How can we handle conflict with people we love without making things worse?
The past year has been full of conflicts for all of us. Family members have disagreed over masks and get-togethers. A grandmother has refused to get vaccinated, and this has alienated her children. Differing political viewpoints have divided friends. Some close friends, on opposing sides of the political spectrum, no longer speak to each other. Strong feelings about racism have split churches. Pastors are criticized because they don’t say or do enough or they say the wrong thing. It’s been an exhausting “no-win” situation for many churches. Pastors are weary and discouraged.
It’s been a very painful season, especially when we find ourselves alienated from those we are closest to. Covid fatigue has infected everyone. We are weary and just want “It” to end. We have become numbed by dissension on so many levels. Daily news feeds thrive on conflict. Political discourse has become political bashing. Civility seems to be dying. Kindness forgotten. Perspective lost.
Our relationships are not meant to be like this. God has something so much better. We need His perspective, His healing.
Four things will help us begin to heal from conflict.
1. Guard against a critical spirit.
How could she say “that?” Why won’t they see us? Their stance is ridiculous. I thought we were friends. I can’t believe this family member is doing this to us.
Most of us have probably had this gut reaction recently to someone. And as we play the hurtful tape over and over in our heads our resentment grows. It’s so easy to nurture a critical spirit. However, that is only going to pollute our souls. Instead, it’s better to share our hurt with our heavenly Father. He knows how we feel anyway so we can be honest with him.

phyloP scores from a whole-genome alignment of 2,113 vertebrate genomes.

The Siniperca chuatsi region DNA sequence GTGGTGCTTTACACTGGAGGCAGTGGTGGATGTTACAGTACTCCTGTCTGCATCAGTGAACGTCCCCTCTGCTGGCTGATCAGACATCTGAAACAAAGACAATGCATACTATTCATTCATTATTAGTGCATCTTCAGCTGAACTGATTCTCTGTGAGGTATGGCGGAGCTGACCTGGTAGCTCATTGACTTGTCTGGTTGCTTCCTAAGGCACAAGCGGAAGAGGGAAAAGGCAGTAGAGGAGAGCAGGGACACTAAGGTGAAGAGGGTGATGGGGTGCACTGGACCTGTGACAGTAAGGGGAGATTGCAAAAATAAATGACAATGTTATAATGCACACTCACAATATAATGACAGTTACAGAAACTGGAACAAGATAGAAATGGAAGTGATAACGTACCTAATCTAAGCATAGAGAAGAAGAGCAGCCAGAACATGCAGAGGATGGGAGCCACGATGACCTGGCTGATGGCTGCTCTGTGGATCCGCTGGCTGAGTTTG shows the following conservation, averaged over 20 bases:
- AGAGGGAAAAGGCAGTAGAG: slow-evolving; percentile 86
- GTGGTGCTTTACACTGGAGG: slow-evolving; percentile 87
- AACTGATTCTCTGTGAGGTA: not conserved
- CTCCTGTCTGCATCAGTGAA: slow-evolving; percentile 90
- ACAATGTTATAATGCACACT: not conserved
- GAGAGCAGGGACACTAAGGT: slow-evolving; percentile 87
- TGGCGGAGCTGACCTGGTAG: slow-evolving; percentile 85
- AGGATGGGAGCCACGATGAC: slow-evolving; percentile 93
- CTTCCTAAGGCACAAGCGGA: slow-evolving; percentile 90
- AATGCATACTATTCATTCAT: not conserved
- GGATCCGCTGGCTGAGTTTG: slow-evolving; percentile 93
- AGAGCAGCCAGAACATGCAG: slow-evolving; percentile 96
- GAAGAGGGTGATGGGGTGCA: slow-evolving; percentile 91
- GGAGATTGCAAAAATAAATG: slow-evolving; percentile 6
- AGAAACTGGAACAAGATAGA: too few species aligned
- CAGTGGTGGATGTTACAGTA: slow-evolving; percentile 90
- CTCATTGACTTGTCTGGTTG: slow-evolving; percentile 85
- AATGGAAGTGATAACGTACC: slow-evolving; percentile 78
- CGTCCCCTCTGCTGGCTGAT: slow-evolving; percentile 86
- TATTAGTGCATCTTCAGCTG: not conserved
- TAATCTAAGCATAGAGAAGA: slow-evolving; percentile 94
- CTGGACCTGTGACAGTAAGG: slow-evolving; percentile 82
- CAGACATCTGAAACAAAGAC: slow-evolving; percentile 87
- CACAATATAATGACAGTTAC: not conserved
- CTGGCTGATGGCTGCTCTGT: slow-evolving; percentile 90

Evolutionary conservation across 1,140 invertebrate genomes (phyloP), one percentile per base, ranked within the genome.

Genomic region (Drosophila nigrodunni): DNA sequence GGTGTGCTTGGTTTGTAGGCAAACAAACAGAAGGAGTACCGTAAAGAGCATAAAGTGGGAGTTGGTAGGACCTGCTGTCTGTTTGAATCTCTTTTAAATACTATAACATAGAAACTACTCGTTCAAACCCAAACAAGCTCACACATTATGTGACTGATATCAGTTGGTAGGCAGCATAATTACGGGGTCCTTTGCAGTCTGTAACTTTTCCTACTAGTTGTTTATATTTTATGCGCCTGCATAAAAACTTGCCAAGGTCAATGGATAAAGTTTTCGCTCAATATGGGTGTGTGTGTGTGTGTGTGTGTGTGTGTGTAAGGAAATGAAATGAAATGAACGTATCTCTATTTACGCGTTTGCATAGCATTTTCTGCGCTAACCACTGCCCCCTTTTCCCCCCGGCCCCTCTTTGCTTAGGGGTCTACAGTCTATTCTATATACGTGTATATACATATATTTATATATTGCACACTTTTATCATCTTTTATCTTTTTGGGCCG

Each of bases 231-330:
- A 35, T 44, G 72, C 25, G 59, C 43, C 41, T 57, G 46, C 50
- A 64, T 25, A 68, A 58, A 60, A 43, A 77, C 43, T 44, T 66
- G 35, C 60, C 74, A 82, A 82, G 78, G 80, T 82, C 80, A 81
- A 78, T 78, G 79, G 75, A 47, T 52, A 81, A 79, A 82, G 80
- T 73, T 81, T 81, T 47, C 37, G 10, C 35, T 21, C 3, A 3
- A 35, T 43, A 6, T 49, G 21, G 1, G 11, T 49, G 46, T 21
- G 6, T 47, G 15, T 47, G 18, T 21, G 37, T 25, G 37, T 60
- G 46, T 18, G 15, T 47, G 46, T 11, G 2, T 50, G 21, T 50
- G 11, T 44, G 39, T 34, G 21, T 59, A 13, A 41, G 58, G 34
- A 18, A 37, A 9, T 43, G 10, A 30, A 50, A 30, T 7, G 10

Then ask Him to remove our critical spirit and enable us to give this person to Him to deal with. There may be something else- a fear, past wound, difficult relationship- going on in this person’s life about which we know nothing. But God does. Pray for this person to experience a fresh wind of God’s care and personal love for him or her.
Choose to assume the best. Just because she hasn’t been in touch doesn’t mean she’s “written you off.” She may be struggling with something you know nothing about. Grant grace and take the initiative to reach out to her. You may have to do this over and over again. God takes initiative with his love for us. He does not give up.
If a family member refuses to gather, grant grace. Tell them you are sorry, and you will miss them. Respond with kindness and send them gifts even if they don’t respond.
No matter what a person has done to us we are called to forgive them.
It’s easy to say, ..but you don’t understand my hurt. That’s right I don’t. But God does. His Son Jesus has experienced every kind of hurt, conflict, and betrayal that we have yet without sin. (Hebrews 2:18) He gets it, and He will enable us to forgive. Forgiveness doesn’t necessarily make us feel better or fix things. Healing and trust take time to be restored but healing begins with forgiveness. We forgive simply because He has told us to.
2. Adopt a “Love and Let Perspective.”